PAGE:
But still, this is a company that currently is rumored to make only between $9 million and $45 million in revenue.
Companies with no revenue at all are highly valued.Snapchat is rumored to be raising a new round of funding that values the company at $3.6 billion on paper. This company has zero revenues.
And it's not easy to see how it might make money: It's defining product deletes itself after just a few seconds.
The last time we saw companies with no revenue receiving high valuations from investors was right before the 1999/2000 dot com crash.
Yahoo is again paying top dollar for companies with no meaningful revenue, just like it did in 1999.Tumblr is actually an excellent product with 50 million users. But for Yahoo to make money on this deal Tumblr will have to generate profits after sales of greater than $1.1 billion.
My sources tell me that with the right adtech, Tumblr could generate several hundred million in ad sales revenue over the years. But they don't believe Yahoo will ever get its money back on the deal.
This is significant because Yahoo does not have a good track record when it comes to buying in a bubble. In 1999, right before the last tech crash, it bought for $5.9 billion in stock and GeoCities for $3.57 billion. Neither business had meaningful revenue and both have since been shuttered.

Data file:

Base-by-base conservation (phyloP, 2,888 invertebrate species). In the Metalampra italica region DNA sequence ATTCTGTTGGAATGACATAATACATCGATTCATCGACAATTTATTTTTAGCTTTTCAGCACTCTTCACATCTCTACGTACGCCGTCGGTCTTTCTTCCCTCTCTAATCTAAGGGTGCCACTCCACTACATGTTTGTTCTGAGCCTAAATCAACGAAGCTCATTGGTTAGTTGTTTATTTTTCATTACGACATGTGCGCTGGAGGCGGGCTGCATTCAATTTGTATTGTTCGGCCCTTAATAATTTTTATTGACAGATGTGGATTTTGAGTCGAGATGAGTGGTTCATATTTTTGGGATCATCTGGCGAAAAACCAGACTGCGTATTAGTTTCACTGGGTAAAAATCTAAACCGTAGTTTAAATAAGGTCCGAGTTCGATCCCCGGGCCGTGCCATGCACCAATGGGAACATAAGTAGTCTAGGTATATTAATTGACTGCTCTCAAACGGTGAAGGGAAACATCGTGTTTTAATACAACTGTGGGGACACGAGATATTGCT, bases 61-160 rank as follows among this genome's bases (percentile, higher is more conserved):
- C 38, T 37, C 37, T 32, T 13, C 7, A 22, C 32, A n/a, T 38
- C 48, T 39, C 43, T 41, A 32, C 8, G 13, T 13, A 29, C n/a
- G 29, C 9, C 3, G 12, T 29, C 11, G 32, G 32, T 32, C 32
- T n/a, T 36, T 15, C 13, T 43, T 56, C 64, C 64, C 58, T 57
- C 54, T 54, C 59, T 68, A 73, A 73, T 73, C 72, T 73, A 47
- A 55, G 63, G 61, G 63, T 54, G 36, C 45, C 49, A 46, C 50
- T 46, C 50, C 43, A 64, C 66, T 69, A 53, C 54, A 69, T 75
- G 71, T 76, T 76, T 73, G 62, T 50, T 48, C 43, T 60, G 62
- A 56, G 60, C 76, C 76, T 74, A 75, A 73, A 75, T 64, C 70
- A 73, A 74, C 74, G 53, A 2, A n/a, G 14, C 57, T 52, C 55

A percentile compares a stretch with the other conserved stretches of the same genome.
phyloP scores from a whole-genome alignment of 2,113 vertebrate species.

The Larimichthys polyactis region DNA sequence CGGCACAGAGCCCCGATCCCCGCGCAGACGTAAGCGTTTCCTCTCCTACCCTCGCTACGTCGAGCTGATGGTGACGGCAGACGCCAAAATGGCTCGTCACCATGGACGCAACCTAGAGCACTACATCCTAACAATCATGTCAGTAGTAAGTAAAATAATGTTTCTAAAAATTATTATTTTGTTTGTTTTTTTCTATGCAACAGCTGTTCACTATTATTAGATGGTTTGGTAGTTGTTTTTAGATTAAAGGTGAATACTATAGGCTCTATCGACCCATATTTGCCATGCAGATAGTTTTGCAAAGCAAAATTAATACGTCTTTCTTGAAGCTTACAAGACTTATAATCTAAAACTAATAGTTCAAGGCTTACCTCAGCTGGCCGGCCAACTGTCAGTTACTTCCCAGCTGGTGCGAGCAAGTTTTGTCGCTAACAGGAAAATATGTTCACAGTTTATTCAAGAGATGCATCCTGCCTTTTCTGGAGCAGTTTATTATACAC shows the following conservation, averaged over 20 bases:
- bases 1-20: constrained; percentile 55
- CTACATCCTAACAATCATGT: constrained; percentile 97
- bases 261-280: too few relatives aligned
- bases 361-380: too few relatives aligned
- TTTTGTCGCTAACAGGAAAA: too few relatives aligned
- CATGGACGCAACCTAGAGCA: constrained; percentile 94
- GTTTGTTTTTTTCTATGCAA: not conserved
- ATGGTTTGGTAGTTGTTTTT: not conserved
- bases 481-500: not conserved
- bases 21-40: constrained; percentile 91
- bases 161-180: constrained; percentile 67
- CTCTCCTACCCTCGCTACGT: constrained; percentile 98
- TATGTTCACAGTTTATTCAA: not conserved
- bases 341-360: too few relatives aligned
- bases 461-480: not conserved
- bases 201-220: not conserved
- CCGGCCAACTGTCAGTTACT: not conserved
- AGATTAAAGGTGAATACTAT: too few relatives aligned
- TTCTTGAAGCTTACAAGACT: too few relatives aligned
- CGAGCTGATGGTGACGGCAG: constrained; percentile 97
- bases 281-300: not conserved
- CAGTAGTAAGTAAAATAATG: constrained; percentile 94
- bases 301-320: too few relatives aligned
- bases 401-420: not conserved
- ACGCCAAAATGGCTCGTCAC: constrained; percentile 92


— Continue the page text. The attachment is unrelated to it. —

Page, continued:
Companies are making dumb decisions: This startup chose beef jerky over a 401 (k) plan.New Yorker recently wrote:
Companies are making dumb decisions (part 2): There are more Facebook ad agencies than regular ad agencies.Facebook has about 300 so-called Preferred Marketing Developers. They all do one of just four things: Place ads on Facebook, manage Facebook pages for companies, provide social media analytics, and create marketing apps for Facebook. They are basically ad agencies, in the sense that advertising clients hire them to promote their brands via Facebook.
But there are more Facebook PMDs than there are major ad agencies in the U.S., even though the non-Facebook ad business is many times the size of Facebook. Not all of these companies will survive, and a few have recently realized that there is not enough money to support them all. Even Facebook has moved to cull the herd.
Serious investors are beginning to suspect a tech bubble has formed, and that a crash is coming.
Art Cashin, the the director of floor operations for UBS Financial Services, has been around the block. He recently worried that he he was seeing things that reminded him of 1999:
Andreessen Horowitz is pulling up the ladder.Groupon and Zynga. Now it is saying it will no longer invest in early stage consumer-oriented startups. They're done.
Andreessen is interested more in later stage and business-to-business-oriented companies. Companies with actual prospects of real revenue, in other words.
This, arguably, is the kind of "flight to quality" you often see when asset prices and stocks start falling. What does Andreessen know that we don't?
One of the most legendary tech investors, Tim Draper, thinks we're at the end of the curve.
Timothy Draper is the founder of Draper Fisher Jurvetson, a venture capital outfit that has invested in dozens of tech startups. He's been around since the days when Hotmail was the big new thing. He recently told The New Yorker that he believed tech venture capital may have reached the top of its cycle:
Let's hope he's wrong.